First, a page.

Rapa Nui, Chile (AP) — Rapa Nui — the remote Chilean region in the middle of the Pacific Ocean known more widely as Easter Island — is home to a Catholic church that features artwork that reflects the islanders’ ancestral culture as well as Christian beliefs. Among the eye-catching works are the stained glass windows – created by a French-born artist – depicting figures resembling the inhabitants of Rapa Nui.
Artist Delphine Pauline was born in Paris 52 years ago and fell in love with Rapa Nui since her first visit in 1994. She smiles at the memory.
She said: “I was riding a horse on the beach when I first thought ‘I want to live here'”.
At that time, Pauline lived in Tahiti, worked as a professional sailor and often traveled to other islands of Polynesia. A trip to Rapa Nui was enough to imagine a future home in this land of extinct volcanoes and monolithic statues called moai, though it would be nearly three decades before that dream came true.
Pauline sometimes worked as a nurse. I became a boat designer. She occasionally returns to Paris, but her fascination with Polynesia brings her back again and again to the Pacific Ocean.
On one of these trips to France, she fell in love with the man who was her teenage boyfriend. They now have two children and all four have been building a home in Rapa Nui since 2014.
Pauline says she enjoys the freedom and peace on this isolated island, which is home to about 7,700 people.
Last year, Pauline expressed gratitude for the blessings Rapa Nui had bestowed on her, and made a gift: stained glass windows depicting the Fourteen Stations of the Cross at Holy Cross Church, located in Hanga Roa, the island’s main town.
Currently, the Rapanui community is predominantly Catholic, but their religious practices are closely related to the beliefs of their ancestors.
The musical themes sung by the faithful while reciting passages from the Bible translated into the Rabanui language. The wooden statues representing the Virgin Mary and the Holy Spirit are not inspired by Western iconography, but by the architecture and heritage of the islanders’ ancestors.
It looks like a statue of Mary near the altar of Moi Church. Near the main entrance, the third symbol of the Holy Trinity is not a dove, but a manotara – a bird considered sacred in the 19th century.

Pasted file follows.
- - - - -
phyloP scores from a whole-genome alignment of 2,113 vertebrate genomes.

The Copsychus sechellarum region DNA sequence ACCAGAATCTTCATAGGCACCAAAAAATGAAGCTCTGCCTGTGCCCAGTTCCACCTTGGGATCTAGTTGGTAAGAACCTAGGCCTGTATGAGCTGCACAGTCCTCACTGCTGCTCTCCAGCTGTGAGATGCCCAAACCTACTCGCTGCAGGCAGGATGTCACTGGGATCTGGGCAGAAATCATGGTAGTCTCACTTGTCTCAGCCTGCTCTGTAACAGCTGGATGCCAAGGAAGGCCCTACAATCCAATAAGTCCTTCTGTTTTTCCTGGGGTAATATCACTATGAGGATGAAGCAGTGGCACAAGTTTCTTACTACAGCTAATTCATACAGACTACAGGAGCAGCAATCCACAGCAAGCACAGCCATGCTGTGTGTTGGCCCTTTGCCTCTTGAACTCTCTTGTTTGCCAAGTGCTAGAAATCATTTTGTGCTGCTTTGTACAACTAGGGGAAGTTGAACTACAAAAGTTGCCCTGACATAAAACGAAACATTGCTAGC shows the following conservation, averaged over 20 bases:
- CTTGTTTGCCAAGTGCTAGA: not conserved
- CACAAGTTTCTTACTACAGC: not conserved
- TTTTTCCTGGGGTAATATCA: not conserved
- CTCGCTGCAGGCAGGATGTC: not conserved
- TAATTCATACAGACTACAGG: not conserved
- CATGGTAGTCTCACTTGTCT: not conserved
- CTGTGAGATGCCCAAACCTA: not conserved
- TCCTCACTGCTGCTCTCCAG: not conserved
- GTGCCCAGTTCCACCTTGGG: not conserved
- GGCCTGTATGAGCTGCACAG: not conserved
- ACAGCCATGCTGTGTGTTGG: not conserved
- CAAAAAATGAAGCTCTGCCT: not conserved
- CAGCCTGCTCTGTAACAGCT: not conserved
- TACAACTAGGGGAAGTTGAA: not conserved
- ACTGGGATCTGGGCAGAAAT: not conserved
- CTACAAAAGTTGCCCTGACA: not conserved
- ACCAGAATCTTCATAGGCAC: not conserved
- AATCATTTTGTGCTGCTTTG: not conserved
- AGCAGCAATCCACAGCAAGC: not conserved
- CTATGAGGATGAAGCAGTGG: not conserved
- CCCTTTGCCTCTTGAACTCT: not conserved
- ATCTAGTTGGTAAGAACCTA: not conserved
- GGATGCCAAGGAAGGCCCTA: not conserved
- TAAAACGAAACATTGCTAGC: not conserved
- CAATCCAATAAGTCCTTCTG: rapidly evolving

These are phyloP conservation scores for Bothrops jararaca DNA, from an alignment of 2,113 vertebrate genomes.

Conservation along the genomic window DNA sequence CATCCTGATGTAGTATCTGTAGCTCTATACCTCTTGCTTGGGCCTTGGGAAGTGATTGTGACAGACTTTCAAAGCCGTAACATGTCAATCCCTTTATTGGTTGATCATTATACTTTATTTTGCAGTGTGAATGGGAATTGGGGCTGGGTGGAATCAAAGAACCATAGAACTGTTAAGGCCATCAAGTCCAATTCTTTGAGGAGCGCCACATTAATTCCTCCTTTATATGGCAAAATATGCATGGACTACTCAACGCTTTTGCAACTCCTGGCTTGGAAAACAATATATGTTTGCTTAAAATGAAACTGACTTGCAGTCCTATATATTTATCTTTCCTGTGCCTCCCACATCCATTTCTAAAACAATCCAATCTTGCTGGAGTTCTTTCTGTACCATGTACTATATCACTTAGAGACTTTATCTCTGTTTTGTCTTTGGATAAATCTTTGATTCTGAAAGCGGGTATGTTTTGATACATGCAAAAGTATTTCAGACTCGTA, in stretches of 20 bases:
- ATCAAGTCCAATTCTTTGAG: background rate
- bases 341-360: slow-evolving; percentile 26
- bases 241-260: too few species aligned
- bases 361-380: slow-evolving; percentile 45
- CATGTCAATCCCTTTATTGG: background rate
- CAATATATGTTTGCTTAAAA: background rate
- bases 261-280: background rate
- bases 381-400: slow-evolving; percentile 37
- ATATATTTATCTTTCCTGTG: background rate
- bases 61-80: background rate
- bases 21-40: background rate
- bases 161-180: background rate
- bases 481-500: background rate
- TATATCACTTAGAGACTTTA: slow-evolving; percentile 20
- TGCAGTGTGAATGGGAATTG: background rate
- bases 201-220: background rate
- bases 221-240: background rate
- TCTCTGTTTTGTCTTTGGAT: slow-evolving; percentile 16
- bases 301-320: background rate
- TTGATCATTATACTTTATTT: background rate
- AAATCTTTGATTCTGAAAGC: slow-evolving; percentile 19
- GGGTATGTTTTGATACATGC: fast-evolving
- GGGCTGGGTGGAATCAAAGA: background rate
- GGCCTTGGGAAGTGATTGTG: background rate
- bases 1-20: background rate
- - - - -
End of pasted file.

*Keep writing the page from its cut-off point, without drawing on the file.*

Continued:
The adaptation of Catholic iconography to the ancestral culture of Rapa Nui was essential in maintaining adherence to the religion spread by European missionaries during the eighteenth century.
The Rapanui are protective of their identity and tend to be fully welcoming to outsiders only if they strive to embrace the culture of the islanders. On a grave outside the Church of the Holy Cross, where the remains of beloved missionary Sebastian Englert are kept, the epitaph reads: “He lived among us and spoke our language.”
Gaining local acceptance wasn’t easy, Pauline said, but she was patient. His stained glass windows were one more step on the way: Since he began standing in the church on December 24, 2021, some Rapanui who had not previously greeted him have waved their hands when they saw him pass.
“I have a lot of respect for the island and the people,” she said. “Before, I was alone, but now people know my husband and children.”
Pauline’s commitment to blending in with the island is part of her daily life. Her family lives on the beach because she has always dreamed of settling down here. The color of their house resembles the rocks of the volcanic region so as not to alter the landscape. The water used in the house is collected from the rains. They rely on a solar panel for electricity.
When they settled here, the family only had one tent to protect themselves. Today, their home is a repository for what the island gave them.
The roof is sheet metal and the rest is wood. you wash dishes on what was once the bottom of the bathtub; Above the dining area is a lamp that was once a metal trash can.
“There were a lot of hardships, but there was a lot of joy,” said Pauline.
Inside his studio, a tree next to the temporary office is where the artist finds inspiration. He begins his work with sketches on a white sheet of paper. Then she paints her pictures onto canvas with acrylic paint.
For the stained-glass windows promised for the church, she needed a pigment that could only be found in France, so it took her time to get it and she still had 10 of the 14 stained-glass windows to finish.
Boleyn never formally studied art. But her parents had books at home and she remembers reading one of them about the mysteries of the world, which is where she first discovered Rapa Nui. His art style has varied over the years, but the Polynesian aesthetic has been consistent
In addition to his artwork, Bolin owns seven horses and generates income by offering tours to tourists.
Sometimes she sat outside her house, sipping wine and watching her horses come up for her evening meal. The scene could be an imaginary image of one of his paintings. Instead, his longtime dream came true.
Associated Press religious coverage is supported by an Associated Press collaboration with The Conversation US, funded by Lilly Endowment Inc. And the AP is solely responsible for such content.